Narrative Therapy

Telling Your Story As The Expert

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Most therapists, regardless of the psychological theories they use, consider themselves to be experts, and rightfully so. The problem with this attitude is that as experts they feel that they are the ones with the access to the knowledge and wisdom that will help their clients improve. The role of the client in this context is to provide as much personal information as possible, at which point the therapist interprets it and funnels it through whichever theory seems appropriate and then decides upon the proper action plan.

In narrative therapy this all gets turned on its head. The therapist is more like a curious and intelligent interviewer, and the client is considered the primary expert, the person with all the knowledge and wisdom about his life story. The goal of the therapist is really to ask the right questions to help the client clarify aspects of his life and Self that he already knows deep down but may have never said out loud.

This sort of attitude in therapy helps shift the power balance and actively puts the engine of change where it belongs, in the hands of the client, making him responsible for his own growth instead of leaving it to a professional to diagnose what is wrong and then fix it.

Sometimes people have been so beaten down by life that they don’t realize just how many skills and how much wisdom they have accumulated over the years. There is all this dormant energy waiting to be activated, and the narrative process helps people fully realize and use what is already there instead of trying to put something new into them or make them different than they already are.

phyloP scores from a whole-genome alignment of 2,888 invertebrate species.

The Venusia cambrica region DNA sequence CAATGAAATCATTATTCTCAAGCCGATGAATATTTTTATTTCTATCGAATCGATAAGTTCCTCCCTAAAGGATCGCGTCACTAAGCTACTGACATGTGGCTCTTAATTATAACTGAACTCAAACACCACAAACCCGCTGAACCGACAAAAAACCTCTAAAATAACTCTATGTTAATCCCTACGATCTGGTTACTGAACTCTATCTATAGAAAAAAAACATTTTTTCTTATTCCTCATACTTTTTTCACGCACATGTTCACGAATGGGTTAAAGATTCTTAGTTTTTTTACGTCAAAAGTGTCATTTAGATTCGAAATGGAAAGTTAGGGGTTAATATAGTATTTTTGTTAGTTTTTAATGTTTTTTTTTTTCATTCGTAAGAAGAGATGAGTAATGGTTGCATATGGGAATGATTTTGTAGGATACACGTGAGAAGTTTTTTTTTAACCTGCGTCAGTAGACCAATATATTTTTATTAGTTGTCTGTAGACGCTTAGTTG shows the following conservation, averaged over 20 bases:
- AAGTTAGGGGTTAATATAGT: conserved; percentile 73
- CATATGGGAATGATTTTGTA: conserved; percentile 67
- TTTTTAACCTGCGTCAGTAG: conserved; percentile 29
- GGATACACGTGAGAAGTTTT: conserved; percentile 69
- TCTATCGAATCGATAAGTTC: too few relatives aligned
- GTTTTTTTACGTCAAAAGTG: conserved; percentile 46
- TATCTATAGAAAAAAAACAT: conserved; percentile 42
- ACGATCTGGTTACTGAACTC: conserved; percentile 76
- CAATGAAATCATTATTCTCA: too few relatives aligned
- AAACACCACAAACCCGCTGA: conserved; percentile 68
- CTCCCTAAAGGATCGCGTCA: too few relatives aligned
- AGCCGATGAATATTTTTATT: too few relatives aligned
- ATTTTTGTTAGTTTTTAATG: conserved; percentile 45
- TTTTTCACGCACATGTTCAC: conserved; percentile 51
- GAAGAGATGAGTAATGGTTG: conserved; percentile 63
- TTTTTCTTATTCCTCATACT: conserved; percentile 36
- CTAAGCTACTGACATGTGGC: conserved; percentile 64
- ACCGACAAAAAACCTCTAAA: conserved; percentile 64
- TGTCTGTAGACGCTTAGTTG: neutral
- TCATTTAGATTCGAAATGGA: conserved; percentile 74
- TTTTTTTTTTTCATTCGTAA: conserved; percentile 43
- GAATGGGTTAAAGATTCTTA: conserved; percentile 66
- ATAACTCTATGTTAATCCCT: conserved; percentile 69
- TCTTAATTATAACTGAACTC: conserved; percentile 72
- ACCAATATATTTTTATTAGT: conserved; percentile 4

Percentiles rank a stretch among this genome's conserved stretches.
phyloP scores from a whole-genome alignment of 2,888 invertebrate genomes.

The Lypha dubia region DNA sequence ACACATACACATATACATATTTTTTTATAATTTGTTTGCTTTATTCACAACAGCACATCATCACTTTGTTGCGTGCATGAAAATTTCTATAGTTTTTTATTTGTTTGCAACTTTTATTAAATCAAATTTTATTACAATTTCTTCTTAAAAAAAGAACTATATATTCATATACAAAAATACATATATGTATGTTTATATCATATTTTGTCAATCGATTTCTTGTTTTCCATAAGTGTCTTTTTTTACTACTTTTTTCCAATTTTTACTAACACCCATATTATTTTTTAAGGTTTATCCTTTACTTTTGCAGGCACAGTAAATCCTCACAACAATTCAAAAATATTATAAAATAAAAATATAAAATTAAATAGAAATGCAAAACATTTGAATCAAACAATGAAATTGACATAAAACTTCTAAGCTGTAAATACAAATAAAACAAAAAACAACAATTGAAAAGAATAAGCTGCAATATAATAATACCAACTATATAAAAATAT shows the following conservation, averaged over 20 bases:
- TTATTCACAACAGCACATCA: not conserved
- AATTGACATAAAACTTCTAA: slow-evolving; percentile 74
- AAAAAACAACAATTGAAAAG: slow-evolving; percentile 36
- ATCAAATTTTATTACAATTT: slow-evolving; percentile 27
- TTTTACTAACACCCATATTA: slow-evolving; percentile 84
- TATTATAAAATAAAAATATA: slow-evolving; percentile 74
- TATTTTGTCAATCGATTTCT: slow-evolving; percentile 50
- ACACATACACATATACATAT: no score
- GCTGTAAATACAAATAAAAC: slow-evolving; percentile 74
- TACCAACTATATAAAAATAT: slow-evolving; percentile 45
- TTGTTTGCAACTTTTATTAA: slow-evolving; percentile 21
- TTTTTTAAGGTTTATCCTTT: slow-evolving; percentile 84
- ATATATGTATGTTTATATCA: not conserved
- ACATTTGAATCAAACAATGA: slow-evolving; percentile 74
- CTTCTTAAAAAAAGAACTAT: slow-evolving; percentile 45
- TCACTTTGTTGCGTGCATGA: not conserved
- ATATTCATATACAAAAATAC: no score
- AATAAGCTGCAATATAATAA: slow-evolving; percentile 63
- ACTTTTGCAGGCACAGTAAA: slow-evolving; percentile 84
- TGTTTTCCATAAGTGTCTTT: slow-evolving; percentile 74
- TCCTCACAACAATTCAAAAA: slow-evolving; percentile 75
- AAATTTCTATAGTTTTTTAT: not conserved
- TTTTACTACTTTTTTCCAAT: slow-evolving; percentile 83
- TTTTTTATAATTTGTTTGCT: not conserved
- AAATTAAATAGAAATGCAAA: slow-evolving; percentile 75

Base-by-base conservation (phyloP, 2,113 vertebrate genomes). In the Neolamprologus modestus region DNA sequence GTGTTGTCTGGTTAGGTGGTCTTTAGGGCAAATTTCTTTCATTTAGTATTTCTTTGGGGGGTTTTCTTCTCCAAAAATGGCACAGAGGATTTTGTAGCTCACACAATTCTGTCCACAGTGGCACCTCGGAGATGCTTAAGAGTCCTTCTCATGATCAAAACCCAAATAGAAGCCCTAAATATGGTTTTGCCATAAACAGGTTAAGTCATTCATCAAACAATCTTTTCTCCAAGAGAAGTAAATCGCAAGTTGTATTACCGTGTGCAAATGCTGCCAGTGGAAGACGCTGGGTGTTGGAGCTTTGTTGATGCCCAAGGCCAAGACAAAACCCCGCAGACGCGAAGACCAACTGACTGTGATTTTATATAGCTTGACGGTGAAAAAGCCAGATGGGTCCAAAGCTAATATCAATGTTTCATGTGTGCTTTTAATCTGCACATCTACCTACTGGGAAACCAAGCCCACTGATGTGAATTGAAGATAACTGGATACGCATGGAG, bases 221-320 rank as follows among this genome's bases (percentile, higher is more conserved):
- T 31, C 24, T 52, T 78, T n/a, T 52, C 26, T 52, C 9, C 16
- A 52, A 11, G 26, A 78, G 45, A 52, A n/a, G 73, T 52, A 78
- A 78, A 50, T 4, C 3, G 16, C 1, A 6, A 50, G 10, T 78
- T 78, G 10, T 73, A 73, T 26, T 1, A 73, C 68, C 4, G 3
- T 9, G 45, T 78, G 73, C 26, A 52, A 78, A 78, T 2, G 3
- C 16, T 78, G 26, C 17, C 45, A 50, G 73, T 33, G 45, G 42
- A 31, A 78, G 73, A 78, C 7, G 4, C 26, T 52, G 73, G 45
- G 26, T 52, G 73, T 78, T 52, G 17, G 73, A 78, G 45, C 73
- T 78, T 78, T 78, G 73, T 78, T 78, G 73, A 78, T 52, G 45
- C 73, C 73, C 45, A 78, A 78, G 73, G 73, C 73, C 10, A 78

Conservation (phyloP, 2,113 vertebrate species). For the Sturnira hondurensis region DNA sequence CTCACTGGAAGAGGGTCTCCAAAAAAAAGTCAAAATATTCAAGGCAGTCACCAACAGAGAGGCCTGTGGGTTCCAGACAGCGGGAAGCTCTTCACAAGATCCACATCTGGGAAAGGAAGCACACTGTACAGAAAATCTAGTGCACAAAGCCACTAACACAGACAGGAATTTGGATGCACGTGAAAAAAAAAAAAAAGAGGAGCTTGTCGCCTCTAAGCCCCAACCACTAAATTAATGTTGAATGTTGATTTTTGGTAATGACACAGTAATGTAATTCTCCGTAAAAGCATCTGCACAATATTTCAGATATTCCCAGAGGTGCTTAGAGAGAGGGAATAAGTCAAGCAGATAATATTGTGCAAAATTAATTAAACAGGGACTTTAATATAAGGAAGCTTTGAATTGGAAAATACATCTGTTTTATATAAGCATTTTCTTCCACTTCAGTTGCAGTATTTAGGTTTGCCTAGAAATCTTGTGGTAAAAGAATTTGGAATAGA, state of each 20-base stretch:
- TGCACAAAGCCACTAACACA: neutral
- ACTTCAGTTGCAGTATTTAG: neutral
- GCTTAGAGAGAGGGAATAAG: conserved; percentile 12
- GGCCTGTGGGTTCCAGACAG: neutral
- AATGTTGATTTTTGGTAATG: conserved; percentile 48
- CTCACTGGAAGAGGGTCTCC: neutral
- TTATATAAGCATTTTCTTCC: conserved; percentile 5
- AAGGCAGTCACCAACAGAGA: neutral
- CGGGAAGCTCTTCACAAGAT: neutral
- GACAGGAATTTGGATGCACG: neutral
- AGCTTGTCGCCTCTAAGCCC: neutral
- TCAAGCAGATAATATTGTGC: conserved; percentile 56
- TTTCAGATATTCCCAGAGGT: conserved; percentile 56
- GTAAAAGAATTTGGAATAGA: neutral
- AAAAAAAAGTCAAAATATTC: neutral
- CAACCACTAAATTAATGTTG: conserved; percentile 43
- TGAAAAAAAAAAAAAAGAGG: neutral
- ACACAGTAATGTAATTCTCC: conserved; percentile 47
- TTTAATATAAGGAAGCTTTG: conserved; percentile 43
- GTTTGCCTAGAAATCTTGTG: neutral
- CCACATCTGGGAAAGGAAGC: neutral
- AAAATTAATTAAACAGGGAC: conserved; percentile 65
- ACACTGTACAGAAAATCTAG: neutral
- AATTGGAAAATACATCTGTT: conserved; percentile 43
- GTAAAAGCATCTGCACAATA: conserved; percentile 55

Clients usually love this type of therapy because they don’t feel like guinea pigs, they feel like powerful experts. Some of this expertise is hidden or not fully developed but it is there nonetheless. When we can tell our stories out loud to a curious observer, getting the chance to make sense of the complicated tapestries of our lives, weaving various components together, we stumble upon abilities and traits we didn’t know we had, we start taking pride in them, and finally we start to actively use them in our lives to get to where we want to go.

When you have finished a course of therapy in this context you don’t have to feel like anyone else cured you or was responsible for your recovery. You know you did the hard work yourself and only needed a skilled listener to help you mine the necessary data.